In my book on pre-marital counseling I quote a song by The Beatles that says, “Money can’t buy me love.” My point is too many people spend all of their time at work trying to provide material things for their family, but what the family really wants is more of their time. A lot of couples end up getting a divorce, and a lot of families end up drifting apart because somebody in that relationship stopped investing their time. They got caught up in work, or in being with others outside of the family. Strong family life is the backbone of a strong society, so take time to take care of your home.

However, as important as it is to take time for our head, for our health, and for our homes, it is even more important to take time to maintain a holy lifestyle in this sinful world. No matter how busy we may be, we need to take time to be holy. In our Friday morning Bible study we are currently reading the book of Jude. That short, one-chapter book falls into two simple sections. The first section of Jude describes the sinful behaviors that are present in the world, and it talks about the people who might be right around us whose lifestyles may be immoral, illegal, ungodly and sometimes even inhumane. That not only described the world in which Jude lived and wrote, but it describes our world today as well. There are people all around us whose behaviors are immoral, illegal, ungodly and inhumane.

The second part of the book of Jude is instruction on how to keep on living as a Christian who loves and fears God while still living in the midst of a sinful and wicked world. Listen to the advice that is given; “Build yourselves up in our holy faith and pray in the Holy Spirit.” The only way to stay strong in the faith in a world like this is to take time to build yourself up in the faith and to take time for a strong and regular prayer life. The world around us does not appear to be getting any better. Worldly temptations that have the power to destroy our lives, sometimes before they can even really begin, are awaiting us at every curve in the road. The only hope we have of surviving with our souls in tact is to build ourselves up in the faith and to pray in the power of the Holy Spirit.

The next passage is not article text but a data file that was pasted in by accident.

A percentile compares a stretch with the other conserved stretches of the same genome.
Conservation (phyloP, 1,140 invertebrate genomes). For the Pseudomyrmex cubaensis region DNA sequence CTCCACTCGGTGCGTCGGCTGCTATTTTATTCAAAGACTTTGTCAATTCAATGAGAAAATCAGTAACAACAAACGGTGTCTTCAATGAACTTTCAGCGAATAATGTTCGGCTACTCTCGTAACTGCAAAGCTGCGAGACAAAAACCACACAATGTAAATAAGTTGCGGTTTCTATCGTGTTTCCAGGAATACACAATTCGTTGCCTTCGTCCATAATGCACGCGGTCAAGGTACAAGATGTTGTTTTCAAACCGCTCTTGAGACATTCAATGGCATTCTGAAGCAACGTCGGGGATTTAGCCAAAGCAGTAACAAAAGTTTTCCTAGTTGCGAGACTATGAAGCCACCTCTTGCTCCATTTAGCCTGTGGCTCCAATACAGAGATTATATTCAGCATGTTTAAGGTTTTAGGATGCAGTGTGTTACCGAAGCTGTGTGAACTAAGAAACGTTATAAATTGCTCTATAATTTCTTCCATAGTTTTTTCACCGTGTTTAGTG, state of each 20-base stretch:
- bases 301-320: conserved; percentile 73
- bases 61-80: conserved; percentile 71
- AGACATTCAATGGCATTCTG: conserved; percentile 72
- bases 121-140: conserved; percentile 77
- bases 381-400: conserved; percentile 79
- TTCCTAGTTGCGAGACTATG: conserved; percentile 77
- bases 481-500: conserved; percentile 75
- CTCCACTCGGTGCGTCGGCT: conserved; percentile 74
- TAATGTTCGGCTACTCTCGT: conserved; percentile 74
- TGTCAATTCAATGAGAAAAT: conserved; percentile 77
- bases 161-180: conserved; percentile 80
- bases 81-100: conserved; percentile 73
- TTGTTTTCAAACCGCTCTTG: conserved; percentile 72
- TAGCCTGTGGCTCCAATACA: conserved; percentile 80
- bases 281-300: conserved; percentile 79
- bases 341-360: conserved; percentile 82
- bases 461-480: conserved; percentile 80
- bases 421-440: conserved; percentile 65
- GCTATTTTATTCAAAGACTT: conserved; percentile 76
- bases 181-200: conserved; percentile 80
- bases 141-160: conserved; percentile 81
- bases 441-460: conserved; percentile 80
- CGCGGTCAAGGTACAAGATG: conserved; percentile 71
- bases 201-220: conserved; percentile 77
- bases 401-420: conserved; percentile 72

I do not know about any of you, but I need to spend some time with God every day. I need to talk with God through prayer in the morning. I need to listen to God through the reading of scripture in the evening. I need to check in with God at various points throughout the day through spiritual music or quiet times of reflection. I enjoy being in church on Sunday morning, but that is not enough time with God to sustain me through the week. I enjoy the Wednesday night prayer meeting and Bible study, but that is not enough time with spiritual things to strengthen my soul for what comes at me every day.